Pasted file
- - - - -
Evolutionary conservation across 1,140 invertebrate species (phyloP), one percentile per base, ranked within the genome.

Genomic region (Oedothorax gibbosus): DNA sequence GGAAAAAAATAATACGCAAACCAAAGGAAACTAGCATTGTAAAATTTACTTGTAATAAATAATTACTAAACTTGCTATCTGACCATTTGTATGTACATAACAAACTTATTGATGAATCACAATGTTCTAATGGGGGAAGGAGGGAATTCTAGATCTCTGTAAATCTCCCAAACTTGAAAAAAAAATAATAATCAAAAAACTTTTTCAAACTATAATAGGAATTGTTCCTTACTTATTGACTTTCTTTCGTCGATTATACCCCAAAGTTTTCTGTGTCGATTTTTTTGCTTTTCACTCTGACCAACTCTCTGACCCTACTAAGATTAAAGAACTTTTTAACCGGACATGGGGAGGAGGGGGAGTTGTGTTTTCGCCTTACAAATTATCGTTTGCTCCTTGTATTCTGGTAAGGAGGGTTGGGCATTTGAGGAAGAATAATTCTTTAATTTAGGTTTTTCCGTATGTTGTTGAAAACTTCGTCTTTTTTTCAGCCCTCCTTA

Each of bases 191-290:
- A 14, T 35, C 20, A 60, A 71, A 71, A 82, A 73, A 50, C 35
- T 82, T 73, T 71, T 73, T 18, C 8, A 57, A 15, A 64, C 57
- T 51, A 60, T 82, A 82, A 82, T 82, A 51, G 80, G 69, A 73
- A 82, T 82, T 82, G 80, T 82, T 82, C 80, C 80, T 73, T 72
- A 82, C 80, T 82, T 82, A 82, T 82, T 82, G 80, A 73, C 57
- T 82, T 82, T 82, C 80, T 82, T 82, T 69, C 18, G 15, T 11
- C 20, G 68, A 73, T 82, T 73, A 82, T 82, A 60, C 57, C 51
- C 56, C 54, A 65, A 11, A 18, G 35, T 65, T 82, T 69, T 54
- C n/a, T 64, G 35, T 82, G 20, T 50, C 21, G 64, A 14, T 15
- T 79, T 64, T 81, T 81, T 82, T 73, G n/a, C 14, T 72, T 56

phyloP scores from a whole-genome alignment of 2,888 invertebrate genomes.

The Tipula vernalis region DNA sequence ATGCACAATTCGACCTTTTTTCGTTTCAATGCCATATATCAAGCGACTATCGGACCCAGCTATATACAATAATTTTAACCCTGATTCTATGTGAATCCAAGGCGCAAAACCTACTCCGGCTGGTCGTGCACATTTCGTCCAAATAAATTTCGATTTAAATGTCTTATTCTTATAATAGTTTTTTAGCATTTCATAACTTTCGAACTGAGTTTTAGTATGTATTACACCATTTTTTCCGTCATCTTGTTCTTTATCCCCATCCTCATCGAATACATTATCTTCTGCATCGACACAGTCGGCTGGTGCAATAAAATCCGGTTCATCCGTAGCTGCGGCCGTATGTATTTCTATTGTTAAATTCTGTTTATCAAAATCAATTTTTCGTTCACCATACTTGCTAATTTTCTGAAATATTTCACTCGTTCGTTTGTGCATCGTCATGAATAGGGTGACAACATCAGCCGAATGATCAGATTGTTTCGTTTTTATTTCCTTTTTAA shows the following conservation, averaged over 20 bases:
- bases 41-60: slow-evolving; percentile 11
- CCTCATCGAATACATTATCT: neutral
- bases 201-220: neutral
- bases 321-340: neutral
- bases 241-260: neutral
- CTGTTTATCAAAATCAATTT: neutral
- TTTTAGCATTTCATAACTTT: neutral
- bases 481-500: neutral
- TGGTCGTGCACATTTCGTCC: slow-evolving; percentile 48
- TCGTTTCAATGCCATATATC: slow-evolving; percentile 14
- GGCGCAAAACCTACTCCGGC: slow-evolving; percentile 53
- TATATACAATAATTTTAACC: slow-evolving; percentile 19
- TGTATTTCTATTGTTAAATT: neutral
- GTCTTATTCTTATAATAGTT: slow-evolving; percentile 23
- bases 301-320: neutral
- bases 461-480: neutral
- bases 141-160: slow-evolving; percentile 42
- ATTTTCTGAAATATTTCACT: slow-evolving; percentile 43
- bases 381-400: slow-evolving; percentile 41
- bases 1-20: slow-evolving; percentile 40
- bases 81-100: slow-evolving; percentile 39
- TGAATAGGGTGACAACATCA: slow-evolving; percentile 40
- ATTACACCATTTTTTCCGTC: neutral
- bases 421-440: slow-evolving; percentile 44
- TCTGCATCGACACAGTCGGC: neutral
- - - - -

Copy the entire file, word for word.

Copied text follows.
Evolutionary conservation across 1,140 invertebrate species (phyloP), one percentile per base, ranked within the genome.

Genomic region (Oedothorax gibbosus): DNA sequence GGAAAAAAATAATACGCAAACCAAAGGAAACTAGCATTGTAAAATTTACTTGTAATAAATAATTACTAAACTTGCTATCTGACCATTTGTATGTACATAACAAACTTATTGATGAATCACAATGTTCTAATGGGGGAAGGAGGGAATTCTAGATCTCTGTAAATCTCCCAAACTTGAAAAAAAAATAATAATCAAAAAACTTTTTCAAACTATAATAGGAATTGTTCCTTACTTATTGACTTTCTTTCGTCGATTATACCCCAAAGTTTTCTGTGTCGATTTTTTTGCTTTTCACTCTGACCAACTCTCTGACCCTACTAAGATTAAAGAACTTTTTAACCGGACATGGGGAGGAGGGGGAGTTGTGTTTTCGCCTTACAAATTATCGTTTGCTCCTTGTATTCTGGTAAGGAGGGTTGGGCATTTGAGGAAGAATAATTCTTTAATTTAGGTTTTTCCGTATGTTGTTGAAAACTTCGTCTTTTTTTCAGCCCTCCTTA

Each of bases 191-290:
- A 14, T 35, C 20, A 60, A 71, A 71, A 82, A 73, A 50, C 35
- T 82, T 73, T 71, T 73, T 18, C 8, A 57, A 15, A 64, C 57
- T 51, A 60, T 82, A 82, A 82, T 82, A 51, G 80, G 69, A 73
- A 82, T 82, T 82, G 80, T 82, T 82, C 80, C 80, T 73, T 72
- A 82, C 80, T 82, T 82, A 82, T 82, T 82, G 80, A 73, C 57
- T 82, T 82, T 82, C 80, T 82, T 82, T 69, C 18, G 15, T 11
- C 20, G 68, A 73, T 82, T 73, A 82, T 82, A 60, C 57, C 51
- C 56, C 54, A 65, A 11, A 18, G 35, T 65, T 82, T 69, T 54
- C n/a, T 64, G 35, T 82, G 20, T 50, C 21, G 64, A 14, T 15
- T 79, T 64, T 81, T 81, T 82, T 73, G n/a, C 14, T 72, T 56

phyloP scores from a whole-genome alignment of 2,888 invertebrate genomes.

The Tipula vernalis region DNA sequence ATGCACAATTCGACCTTTTTTCGTTTCAATGCCATATATCAAGCGACTATCGGACCCAGCTATATACAATAATTTTAACCCTGATTCTATGTGAATCCAAGGCGCAAAACCTACTCCGGCTGGTCGTGCACATTTCGTCCAAATAAATTTCGATTTAAATGTCTTATTCTTATAATAGTTTTTTAGCATTTCATAACTTTCGAACTGAGTTTTAGTATGTATTACACCATTTTTTCCGTCATCTTGTTCTTTATCCCCATCCTCATCGAATACATTATCTTCTGCATCGACACAGTCGGCTGGTGCAATAAAATCCGGTTCATCCGTAGCTGCGGCCGTATGTATTTCTATTGTTAAATTCTGTTTATCAAAATCAATTTTTCGTTCACCATACTTGCTAATTTTCTGAAATATTTCACTCGTTCGTTTGTGCATCGTCATGAATAGGGTGACAACATCAGCCGAATGATCAGATTGTTTCGTTTTTATTTCCTTTTTAA shows the following conservation, averaged over 20 bases:
- bases 41-60: slow-evolving; percentile 11
- CCTCATCGAATACATTATCT: neutral
- bases 201-220: neutral
- bases 321-340: neutral
- bases 241-260: neutral
- CTGTTTATCAAAATCAATTT: neutral
- TTTTAGCATTTCATAACTTT: neutral
- bases 481-500: neutral
- TGGTCGTGCACATTTCGTCC: slow-evolving; percentile 48
- TCGTTTCAATGCCATATATC: slow-evolving; percentile 14
- GGCGCAAAACCTACTCCGGC: slow-evolving; percentile 53
- TATATACAATAATTTTAACC: slow-evolving; percentile 19
- TGTATTTCTATTGTTAAATT: neutral
- GTCTTATTCTTATAATAGTT: slow-evolving; percentile 23
- bases 301-320: neutral
- bases 461-480: neutral
- bases 141-160: slow-evolving; percentile 42
- ATTTTCTGAAATATTTCACT: slow-evolving; percentile 43
- bases 381-400: slow-evolving; percentile 41
- bases 1-20: slow-evolving; percentile 40
- bases 81-100: slow-evolving; percentile 39
- TGAATAGGGTGACAACATCA: slow-evolving; percentile 40
- ATTACACCATTTTTTCCGTC: neutral
- bases 421-440: slow-evolving; percentile 44
- TCTGCATCGACACAGTCGGC: neutral